Also on 1 July 1957, the 506th Air Refueling Squadron at Bergstrom AFB was inactivated. On the same date, the 407th Air Refueling Squadron, Strategic Fighter, was redesignated "Heavy" and reorganized with a 20 UE KC-97 table of organization. The only two remaining air refueling squadrons, strategic fighter, were the 27th and 71st. Although the 27th Strategic Fighter Wing was transferred to TAC on 1 July 1957, the 27th Air Refueling Squadron remained with SAC and the Second Air Force until 1 November 1957, when it was inactivated as the last KB-29 organization in the command. The 71st Air Refueling Squadron, Strategic Fighter, remained assigned to the 4060th Air Refueling Wing and was redesignated "Medium" on 15 December 1957.

Phasedown of SAC Fighters

The last fighter unit activated in SAC had been the 71st Strategic Reconnaissance Wing, Fighter. Even before this last unit was activated, Headquarters SAC had suggested a reduction in the fighter force. On 12 June 1954, Headquarters SAC proposed that the SAC fighter force be cut to two F-84F wings and one RF-84F wing. The reason behind this proposal was to gain facilities and personnel for the bomber and tanker expansion. The money saved by such elimination could be more gainfully used for the purchase of additional B-52s. Headquarters USAF was not responsive and decided no change would then be made in the SAC fighter force.

Later this was changed and phasedown of the SAC fighter force began when the high-priority 4080th Strategic Reconnaissance Wing, Light, was designated and organized on 1 May 1956 at Turner AFB. This assignment made Turner a three-wing base which was unmanageable. Shortly thereafter, on 11 May 1956, the 508th Strategic Fighter Wing was inactivated and the personnel and equipment were absorbed by the 4080th Strategic Reconnaissance Wing. Less than a year later on 1 April 1957, the 31st Strategic Fighter Wing, also stationed at Turner AFB, was transferred to TAC. On 1 July 1957, the remaining five strategic fighter wings in SAC were either inactivated or transferred to the Tactical Air Command.

Fighter Missions in SAC

During the era of fighters assigned to the command, SAC's main mission was to conduct intercontinental strategic bombing missions. In addition, SAC was also assigned the mission to "train long-range fighter crews and units for the performance of fighter, fighter-escort, and joint Army and Navy operations." This October 1946 mission directive provided guidance and an outline for the jobs that SAC fighters were to accomplish. In this era, SAC took the lead in modern strategic warfare. From 1946 to late 1952, SAC's fighter units had a primary and a secondary mission.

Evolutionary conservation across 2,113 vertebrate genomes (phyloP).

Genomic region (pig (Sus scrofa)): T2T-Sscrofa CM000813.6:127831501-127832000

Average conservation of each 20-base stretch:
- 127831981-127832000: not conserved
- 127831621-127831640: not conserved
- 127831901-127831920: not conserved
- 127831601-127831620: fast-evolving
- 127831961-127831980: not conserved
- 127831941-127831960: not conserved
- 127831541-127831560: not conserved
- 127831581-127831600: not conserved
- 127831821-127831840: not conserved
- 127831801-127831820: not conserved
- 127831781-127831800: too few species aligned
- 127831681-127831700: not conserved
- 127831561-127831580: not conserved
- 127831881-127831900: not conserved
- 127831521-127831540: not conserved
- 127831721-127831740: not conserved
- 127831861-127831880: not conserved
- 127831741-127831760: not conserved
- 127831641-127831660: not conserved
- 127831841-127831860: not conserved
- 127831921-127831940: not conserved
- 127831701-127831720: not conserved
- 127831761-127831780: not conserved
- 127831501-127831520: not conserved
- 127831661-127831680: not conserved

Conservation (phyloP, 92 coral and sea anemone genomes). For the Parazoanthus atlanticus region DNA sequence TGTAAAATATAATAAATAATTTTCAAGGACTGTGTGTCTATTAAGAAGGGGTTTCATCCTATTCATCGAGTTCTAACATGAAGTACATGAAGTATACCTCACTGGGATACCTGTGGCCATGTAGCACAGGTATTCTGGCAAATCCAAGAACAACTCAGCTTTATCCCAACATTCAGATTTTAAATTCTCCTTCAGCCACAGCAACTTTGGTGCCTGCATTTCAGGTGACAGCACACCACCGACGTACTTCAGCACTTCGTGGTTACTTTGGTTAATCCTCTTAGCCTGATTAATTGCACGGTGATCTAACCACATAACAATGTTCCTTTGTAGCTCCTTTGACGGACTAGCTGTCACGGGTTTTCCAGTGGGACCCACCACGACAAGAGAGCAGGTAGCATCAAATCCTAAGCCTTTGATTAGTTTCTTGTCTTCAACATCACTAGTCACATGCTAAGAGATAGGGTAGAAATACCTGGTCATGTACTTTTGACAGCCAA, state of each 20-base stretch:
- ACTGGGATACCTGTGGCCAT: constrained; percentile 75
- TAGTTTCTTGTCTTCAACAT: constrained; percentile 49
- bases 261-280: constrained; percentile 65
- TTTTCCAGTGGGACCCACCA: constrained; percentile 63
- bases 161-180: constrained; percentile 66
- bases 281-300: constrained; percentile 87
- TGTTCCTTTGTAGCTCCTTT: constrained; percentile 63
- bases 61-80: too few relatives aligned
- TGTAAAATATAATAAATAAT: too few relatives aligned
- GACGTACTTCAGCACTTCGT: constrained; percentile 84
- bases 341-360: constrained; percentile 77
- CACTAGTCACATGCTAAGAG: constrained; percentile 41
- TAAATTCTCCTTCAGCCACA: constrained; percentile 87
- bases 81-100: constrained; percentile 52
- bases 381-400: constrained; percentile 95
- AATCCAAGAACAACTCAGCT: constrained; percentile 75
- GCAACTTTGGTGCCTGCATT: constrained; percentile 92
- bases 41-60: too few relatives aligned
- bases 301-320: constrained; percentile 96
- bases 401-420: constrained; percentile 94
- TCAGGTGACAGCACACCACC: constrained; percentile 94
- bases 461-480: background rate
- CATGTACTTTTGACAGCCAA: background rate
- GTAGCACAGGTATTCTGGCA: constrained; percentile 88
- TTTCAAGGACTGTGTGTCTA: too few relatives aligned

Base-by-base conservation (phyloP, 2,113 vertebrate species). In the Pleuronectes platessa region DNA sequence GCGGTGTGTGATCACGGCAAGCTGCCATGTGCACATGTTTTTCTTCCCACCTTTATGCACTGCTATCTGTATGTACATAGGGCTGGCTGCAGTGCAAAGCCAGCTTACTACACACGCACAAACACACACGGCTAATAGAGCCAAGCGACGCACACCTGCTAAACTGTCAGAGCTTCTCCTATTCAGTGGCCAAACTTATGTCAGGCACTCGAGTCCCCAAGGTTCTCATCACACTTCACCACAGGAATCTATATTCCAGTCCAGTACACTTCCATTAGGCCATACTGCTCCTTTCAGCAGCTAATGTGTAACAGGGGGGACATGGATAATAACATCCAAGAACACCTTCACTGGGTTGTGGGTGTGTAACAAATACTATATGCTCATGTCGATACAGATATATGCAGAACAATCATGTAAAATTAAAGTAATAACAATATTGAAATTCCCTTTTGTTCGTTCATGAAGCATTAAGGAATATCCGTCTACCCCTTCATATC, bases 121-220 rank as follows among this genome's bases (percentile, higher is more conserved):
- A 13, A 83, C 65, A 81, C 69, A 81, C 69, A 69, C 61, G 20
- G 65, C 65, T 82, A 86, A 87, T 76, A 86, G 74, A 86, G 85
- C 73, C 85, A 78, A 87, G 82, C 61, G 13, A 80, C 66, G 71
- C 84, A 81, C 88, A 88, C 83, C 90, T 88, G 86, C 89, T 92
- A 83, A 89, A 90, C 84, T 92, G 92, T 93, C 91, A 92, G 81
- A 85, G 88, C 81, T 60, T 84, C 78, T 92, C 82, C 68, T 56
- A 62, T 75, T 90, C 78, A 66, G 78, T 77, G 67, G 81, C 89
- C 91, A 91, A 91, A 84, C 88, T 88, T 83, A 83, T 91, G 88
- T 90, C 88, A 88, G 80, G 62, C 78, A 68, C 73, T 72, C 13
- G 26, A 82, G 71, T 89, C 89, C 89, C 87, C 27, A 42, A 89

Primary Mission, 1946-1952. SAC's early war plans envisioned deployment of bomber aircraft to forward operating bases in friendly countries which would place the bombers closer to strategic targets in Europe and Asia. As part of the plan, fighters were to deploy along with the bombers and provide air defense of the forward bases and fly escort missions for the bombers. On such missions, the fighters were to protect bombers by serving as escorts to destroy hostile air defense interceptors over enemy territory which were intent upon attacking and destroying SAC's bombardment aircraft. A redesignation on 1 February 1950 reemphasized the primary mission of escort. On that date, Headquarters SAC redesignated the 27th Fighter Wing, the group, and the three figher squadrons "Fighter-Escort" units. Thus, the new name reflected the stress placed on this part of the primary mission. The other fighter wing in SAC at that time was not so redesignated. On 16 April 1950, the 1st Fighter Wing was redesignated "Fighter-Interceptor" which was recognition of the limited escort capabilities of its UE aircraft, F-86s.

The second part of the primary mission was to provide air defense of the forward operating locations. This was tied in with the SAC war plans which placed the bombers at these forward operating bases. The figher mission required the fighter force to protect and defend the friendly air bases from air attack and thereby protect the bomber force. The primary mission remained unchanged until 1952 and 1953.

Secondary Missions, 1946-1957. The secondary mission for SAC's fighter force initially consisted of two separate parts. The first part directed the fighter to accomplish long-range offensive intruder sorties to destroy hostile air forces on the ground or in area defense. The second part called for fighter-bomber sorties in cooperation with friendly ground forces. These close support missions were historic in the assistance provided to the Army's ground forces by the air forces. The secondary mission for SAC's fighter force was expanded in 1950. Then, the mission was increased to include the air defense of important areas other than those specifically contained in the primary mission.

Between 1 July 1950 and 24 January 1953, three fighter wings were assigned to SAC, as well as four Air National Guard units. Each of the three regular units assigned to the command were either designated "Fighter-Escort" upon activation or they were redesignated "Fighter-Escort" shortly after assignment to SAC, as follows.